Cruelty comes in many guises

Escrito por Nuria Querol i Viñas.

Cruelty comes in many guises
Monday, 31 January 2005

THE rate at which incidences of cruelty and violence are occurring presents a real risk the behaviour may become so common as to border on normal.

Cruelty to domestic animals has made headlines of late.

They include a case where a kitten was doused in petrol and set alight, another where a cat was stomped on, kicked and punched; and the most recent involves investigations into reports of a cat being dragged behind a car for up to an hour.

One of the few positives to emerge is an increased awareness and harsher penalties.

NSW Police Minister Carl Scully has proposed making animal cruelty a criminal offence and has outlined plans to provide police with better access to RSPCA files; saying given the strong links between animal and human cruelty, police and the RSPCA need to work more closely and effectively.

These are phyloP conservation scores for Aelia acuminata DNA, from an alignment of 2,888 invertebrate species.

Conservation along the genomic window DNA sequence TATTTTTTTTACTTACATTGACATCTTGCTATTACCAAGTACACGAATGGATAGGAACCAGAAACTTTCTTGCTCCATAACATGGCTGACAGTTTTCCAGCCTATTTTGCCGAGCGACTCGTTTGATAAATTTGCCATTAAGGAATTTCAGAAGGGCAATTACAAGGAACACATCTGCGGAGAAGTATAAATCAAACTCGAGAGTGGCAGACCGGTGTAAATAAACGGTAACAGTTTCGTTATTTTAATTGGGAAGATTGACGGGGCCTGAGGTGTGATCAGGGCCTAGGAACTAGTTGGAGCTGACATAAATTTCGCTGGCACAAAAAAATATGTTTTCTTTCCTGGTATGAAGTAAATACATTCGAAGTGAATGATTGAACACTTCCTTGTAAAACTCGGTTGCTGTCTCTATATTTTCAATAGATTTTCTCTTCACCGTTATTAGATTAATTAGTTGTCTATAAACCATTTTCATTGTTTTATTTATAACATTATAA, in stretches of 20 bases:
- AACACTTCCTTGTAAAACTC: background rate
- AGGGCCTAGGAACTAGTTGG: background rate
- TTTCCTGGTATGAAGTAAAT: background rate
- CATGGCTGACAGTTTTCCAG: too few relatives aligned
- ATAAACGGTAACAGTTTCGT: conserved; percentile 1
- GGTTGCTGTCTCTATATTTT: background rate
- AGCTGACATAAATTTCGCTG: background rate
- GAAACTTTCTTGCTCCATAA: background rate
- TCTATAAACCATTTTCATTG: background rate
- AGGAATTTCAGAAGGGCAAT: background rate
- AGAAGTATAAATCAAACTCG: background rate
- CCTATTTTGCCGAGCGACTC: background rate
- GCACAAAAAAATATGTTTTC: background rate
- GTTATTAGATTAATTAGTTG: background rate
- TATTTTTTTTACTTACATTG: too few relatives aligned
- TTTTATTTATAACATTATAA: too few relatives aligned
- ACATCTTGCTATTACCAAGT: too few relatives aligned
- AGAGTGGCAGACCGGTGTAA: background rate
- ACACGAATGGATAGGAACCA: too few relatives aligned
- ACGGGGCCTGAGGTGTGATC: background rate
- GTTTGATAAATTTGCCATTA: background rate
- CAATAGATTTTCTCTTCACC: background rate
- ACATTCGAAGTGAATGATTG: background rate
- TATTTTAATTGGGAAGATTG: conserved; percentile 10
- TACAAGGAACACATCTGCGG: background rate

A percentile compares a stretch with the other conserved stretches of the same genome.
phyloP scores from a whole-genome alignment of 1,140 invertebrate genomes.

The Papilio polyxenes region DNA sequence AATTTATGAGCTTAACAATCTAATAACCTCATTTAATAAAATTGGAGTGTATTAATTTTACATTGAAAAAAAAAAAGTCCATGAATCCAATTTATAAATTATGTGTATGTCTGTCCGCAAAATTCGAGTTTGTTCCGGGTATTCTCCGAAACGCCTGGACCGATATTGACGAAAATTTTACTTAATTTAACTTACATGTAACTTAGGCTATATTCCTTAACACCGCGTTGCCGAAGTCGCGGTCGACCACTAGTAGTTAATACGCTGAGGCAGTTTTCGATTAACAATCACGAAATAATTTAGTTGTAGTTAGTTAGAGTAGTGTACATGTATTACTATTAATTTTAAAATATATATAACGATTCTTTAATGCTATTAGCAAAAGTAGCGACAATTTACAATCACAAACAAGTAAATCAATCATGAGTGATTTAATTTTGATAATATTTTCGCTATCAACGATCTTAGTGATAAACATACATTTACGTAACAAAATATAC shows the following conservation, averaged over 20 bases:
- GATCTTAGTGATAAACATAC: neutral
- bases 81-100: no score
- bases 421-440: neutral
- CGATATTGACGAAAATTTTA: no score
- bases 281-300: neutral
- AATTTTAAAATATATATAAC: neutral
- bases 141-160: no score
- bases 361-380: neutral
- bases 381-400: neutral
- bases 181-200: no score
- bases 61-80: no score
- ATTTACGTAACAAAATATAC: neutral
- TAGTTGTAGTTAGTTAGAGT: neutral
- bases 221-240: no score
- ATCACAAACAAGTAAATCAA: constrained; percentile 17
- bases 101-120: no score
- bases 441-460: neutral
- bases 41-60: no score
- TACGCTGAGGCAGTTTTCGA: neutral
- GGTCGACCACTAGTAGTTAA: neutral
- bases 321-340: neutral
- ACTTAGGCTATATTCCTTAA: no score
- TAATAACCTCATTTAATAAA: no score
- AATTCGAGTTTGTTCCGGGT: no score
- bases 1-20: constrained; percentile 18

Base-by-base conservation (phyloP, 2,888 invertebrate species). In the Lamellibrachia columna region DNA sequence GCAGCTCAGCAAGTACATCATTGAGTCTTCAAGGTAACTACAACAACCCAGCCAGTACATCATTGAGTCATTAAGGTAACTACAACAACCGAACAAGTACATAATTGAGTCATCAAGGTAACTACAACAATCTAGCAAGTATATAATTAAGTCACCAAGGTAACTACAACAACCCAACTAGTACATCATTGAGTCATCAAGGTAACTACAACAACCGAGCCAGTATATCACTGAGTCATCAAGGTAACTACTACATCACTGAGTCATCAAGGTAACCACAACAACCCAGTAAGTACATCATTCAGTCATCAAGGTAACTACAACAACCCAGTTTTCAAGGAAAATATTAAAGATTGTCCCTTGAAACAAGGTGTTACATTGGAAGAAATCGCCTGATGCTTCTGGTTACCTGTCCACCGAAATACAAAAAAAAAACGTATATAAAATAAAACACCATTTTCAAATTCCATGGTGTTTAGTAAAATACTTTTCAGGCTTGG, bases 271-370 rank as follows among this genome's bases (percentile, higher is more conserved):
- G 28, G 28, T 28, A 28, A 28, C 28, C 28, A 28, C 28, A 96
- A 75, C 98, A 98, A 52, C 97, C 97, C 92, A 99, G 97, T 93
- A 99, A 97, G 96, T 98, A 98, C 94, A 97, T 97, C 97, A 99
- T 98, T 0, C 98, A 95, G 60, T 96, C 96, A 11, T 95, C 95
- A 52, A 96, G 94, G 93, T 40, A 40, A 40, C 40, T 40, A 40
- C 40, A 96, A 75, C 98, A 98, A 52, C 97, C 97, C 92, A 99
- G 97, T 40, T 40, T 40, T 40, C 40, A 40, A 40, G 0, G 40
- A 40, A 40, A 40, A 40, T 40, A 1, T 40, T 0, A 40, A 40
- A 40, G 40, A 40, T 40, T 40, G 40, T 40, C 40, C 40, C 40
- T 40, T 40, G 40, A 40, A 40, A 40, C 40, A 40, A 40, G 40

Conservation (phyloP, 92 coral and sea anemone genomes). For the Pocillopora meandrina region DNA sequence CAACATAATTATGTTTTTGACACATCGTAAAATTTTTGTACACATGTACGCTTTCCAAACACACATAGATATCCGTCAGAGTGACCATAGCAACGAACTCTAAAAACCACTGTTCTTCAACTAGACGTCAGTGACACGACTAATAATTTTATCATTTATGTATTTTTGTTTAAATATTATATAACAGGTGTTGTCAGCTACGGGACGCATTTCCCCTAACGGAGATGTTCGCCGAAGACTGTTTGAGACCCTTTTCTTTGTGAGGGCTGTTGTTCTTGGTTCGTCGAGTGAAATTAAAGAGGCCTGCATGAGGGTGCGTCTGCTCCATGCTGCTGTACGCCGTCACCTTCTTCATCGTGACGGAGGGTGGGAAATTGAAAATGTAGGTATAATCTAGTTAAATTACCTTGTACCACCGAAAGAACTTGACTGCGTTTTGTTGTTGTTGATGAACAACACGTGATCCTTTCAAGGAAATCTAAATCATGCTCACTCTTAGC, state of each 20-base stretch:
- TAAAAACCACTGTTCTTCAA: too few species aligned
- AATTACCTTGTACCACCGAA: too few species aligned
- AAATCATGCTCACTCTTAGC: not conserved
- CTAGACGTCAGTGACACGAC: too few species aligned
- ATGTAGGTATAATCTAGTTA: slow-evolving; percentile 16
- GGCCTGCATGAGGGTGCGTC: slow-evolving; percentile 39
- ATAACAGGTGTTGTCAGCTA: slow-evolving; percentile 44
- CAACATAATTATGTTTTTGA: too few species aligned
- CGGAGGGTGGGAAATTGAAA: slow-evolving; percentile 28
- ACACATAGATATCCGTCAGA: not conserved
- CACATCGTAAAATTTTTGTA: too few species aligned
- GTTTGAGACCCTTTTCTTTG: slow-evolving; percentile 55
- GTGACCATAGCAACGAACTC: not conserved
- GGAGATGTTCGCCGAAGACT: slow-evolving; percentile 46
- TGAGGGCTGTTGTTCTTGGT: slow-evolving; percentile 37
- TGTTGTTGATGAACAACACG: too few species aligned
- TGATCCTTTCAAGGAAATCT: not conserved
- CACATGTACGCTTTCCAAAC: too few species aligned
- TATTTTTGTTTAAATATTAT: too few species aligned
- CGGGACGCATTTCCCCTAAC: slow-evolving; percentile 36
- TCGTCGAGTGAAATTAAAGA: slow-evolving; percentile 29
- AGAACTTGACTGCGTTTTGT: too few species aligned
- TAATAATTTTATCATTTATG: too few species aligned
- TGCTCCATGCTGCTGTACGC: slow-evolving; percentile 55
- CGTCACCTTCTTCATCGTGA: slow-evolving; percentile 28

Studies are examining, and some have proven, links between the increasing violent content in films and computer games, and the corresponding increase in incidences of cruelty and violence in society.

It may be people are becoming so desensitised to violence that the more exposure they have, the less affected they are.

So is it that the level of violence and cruelty has increased, or is it a case of better information dissemination?

Is this type of violence a modern phenomenon?

Perhaps not, given it is 60 years since the Auschwitz death factory closed and the atrocities committed there are documented legend.

That such torture of humans can be carried out at the hands of fellow humans belies belief.

Former Guantanamo Bay detainee Mamdouh Habib is perhaps the most recent example. His lawyers claim the disgusting treatment and torture inflicted during his imprisonment has caused emotional and psychological damage.
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